Biological Reductionism and World View

Russian Studies in Philosophy 19 (1):49-68 (1980)

The timeliness of the problem of reduction is due above all to the successes of application of the techniques of the exact sciences in biology. To the extent that molecular biology "gets down to" the initial, fundamental mechanisms of the processes of life, it is impossible for it to remain purely in the realm of statement of facts; it cannot but affect methodological principles of the study of life. "The history of biology clearly demonstrates the striking regularity with which the problem of reductionism arises each time biological knowledge advances to a new level." The counterposing of mechanism and vitalism, elementarism and organicism, etc., was replaced by new forms of methodological discussion born of the achievements of experimental knowledge of life and the demands that this be formulated into theory. To separate the principle of reduction, productive in current biological research, from biological reductionism based on the elevation of this principle to an absolute is the meaning of the current struggle against mechanistic trends in biology. The mechanicism of the present day rests primarily on the productiveness of the methods of physical chemistry in adding to knowledge of life; and therefore when people speak of the problem of reductionism, discussion of the potentials of the investigation of life by molecular biology and the limits of those potentials takes pride of place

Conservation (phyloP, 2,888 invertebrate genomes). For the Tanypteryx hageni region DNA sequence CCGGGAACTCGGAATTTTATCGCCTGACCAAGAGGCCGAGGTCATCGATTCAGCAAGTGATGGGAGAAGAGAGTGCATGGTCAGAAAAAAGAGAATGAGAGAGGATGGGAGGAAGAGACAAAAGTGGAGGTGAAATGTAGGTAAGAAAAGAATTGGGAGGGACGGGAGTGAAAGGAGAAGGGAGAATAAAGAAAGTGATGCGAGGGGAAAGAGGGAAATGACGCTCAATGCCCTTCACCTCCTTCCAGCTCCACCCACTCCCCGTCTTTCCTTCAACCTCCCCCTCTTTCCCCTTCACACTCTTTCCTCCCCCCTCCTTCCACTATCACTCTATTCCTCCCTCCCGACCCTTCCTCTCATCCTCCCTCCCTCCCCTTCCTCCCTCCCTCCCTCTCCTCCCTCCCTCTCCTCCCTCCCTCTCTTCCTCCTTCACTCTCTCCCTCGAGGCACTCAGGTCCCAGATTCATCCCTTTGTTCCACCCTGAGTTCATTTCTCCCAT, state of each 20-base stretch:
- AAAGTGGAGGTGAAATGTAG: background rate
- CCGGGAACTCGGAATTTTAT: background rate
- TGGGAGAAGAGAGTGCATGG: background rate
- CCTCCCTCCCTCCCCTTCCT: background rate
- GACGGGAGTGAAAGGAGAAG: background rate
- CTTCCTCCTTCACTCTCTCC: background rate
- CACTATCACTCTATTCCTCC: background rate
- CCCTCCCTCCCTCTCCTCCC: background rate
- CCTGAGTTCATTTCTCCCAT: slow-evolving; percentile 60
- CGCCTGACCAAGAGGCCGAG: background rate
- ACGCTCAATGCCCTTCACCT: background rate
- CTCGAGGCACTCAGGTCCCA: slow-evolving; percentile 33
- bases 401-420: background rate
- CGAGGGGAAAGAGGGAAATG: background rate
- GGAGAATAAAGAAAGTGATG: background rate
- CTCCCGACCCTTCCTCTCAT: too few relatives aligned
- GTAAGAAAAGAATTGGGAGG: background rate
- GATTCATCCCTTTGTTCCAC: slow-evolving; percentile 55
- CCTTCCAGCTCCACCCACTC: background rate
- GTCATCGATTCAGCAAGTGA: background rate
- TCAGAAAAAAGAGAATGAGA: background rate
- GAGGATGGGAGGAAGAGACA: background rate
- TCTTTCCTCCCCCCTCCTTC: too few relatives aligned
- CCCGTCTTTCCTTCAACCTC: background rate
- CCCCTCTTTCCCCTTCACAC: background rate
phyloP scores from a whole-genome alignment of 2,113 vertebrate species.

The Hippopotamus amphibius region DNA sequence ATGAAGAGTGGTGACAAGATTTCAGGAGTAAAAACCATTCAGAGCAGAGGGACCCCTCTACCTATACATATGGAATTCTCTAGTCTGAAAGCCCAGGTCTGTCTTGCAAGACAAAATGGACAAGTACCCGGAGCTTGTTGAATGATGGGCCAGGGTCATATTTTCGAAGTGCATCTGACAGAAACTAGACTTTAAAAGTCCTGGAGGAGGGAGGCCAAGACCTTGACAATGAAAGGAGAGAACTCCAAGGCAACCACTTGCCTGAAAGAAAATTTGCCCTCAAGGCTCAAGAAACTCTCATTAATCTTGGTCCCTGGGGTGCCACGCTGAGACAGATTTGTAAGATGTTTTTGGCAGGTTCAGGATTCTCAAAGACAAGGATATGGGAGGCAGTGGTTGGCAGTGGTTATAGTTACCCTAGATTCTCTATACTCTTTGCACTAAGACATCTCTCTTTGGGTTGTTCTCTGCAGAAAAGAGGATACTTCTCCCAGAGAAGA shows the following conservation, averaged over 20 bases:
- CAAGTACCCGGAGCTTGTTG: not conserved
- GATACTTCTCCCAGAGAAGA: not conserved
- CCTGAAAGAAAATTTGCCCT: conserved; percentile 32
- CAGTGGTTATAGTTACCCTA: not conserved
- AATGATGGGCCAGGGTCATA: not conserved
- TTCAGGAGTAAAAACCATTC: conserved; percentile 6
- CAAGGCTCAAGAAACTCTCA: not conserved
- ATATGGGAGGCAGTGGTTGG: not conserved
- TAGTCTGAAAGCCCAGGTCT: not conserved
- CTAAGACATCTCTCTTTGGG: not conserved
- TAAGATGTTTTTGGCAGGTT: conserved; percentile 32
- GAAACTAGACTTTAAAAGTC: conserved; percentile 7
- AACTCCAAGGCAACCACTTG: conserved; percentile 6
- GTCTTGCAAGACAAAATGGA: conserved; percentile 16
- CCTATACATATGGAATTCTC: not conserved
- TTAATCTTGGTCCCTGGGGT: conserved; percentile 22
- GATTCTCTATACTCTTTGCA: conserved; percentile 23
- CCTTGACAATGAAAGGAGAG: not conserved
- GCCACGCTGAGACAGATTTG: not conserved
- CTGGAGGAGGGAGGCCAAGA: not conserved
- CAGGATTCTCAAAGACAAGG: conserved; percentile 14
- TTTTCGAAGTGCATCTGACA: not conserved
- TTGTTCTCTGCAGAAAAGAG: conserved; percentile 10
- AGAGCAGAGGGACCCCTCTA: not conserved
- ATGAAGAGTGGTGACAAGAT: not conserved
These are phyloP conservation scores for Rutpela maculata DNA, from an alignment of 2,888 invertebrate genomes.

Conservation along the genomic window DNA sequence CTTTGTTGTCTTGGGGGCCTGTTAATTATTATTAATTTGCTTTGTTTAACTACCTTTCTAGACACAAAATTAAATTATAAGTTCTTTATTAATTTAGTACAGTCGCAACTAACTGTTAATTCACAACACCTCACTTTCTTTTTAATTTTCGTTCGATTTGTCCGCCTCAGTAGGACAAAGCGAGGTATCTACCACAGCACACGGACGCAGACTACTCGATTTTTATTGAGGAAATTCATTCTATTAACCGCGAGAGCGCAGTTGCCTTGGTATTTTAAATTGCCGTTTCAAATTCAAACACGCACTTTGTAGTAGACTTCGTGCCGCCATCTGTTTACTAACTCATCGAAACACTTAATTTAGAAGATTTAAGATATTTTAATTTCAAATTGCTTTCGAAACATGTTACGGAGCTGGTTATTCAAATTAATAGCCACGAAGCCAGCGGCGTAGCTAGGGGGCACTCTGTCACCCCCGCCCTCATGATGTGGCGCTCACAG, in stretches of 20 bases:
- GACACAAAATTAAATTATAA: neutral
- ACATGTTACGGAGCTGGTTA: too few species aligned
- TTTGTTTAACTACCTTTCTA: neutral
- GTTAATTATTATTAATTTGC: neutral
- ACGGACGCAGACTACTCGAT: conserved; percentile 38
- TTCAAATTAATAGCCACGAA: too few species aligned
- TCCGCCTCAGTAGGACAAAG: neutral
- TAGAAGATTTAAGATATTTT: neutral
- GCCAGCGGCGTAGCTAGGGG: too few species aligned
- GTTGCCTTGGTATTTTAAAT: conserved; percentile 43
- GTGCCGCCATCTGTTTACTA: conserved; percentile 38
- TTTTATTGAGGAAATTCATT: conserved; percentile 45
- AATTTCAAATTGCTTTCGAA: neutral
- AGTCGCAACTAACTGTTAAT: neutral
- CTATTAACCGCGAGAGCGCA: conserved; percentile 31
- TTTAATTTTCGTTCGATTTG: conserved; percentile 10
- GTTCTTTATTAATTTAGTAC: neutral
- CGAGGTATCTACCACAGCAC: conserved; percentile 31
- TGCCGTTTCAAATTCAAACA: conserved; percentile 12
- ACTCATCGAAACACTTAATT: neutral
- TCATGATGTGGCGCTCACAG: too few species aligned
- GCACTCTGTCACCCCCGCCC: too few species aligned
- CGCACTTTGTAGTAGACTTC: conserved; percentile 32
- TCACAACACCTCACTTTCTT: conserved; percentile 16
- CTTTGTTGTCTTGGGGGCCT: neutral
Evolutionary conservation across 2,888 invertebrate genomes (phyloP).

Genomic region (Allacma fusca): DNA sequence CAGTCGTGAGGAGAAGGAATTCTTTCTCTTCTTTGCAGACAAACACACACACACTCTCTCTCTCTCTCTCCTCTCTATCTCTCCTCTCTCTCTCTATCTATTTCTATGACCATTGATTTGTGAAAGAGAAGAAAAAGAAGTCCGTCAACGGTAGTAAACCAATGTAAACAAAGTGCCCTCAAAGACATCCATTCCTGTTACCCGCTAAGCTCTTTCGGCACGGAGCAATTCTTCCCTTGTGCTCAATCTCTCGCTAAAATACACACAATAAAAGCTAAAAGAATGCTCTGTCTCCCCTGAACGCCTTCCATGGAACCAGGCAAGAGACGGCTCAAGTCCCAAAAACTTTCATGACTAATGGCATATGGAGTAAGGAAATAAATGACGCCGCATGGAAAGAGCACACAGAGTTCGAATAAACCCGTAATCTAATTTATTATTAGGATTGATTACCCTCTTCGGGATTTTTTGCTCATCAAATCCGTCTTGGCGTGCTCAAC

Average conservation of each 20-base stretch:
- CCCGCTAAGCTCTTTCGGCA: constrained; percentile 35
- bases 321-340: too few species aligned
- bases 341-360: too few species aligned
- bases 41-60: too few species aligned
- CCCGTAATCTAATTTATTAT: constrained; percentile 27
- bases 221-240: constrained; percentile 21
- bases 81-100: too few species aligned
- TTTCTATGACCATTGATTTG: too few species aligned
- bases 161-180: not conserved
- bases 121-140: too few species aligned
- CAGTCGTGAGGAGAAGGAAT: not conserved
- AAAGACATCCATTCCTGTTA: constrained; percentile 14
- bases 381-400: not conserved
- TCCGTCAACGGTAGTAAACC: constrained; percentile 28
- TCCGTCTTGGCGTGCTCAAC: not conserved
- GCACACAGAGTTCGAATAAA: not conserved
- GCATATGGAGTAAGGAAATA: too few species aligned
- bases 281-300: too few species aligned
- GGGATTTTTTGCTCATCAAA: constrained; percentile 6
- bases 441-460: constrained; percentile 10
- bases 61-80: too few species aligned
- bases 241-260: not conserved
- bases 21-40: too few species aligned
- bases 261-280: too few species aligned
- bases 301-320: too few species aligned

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DOI 10.2753/RSP1061-1967190149
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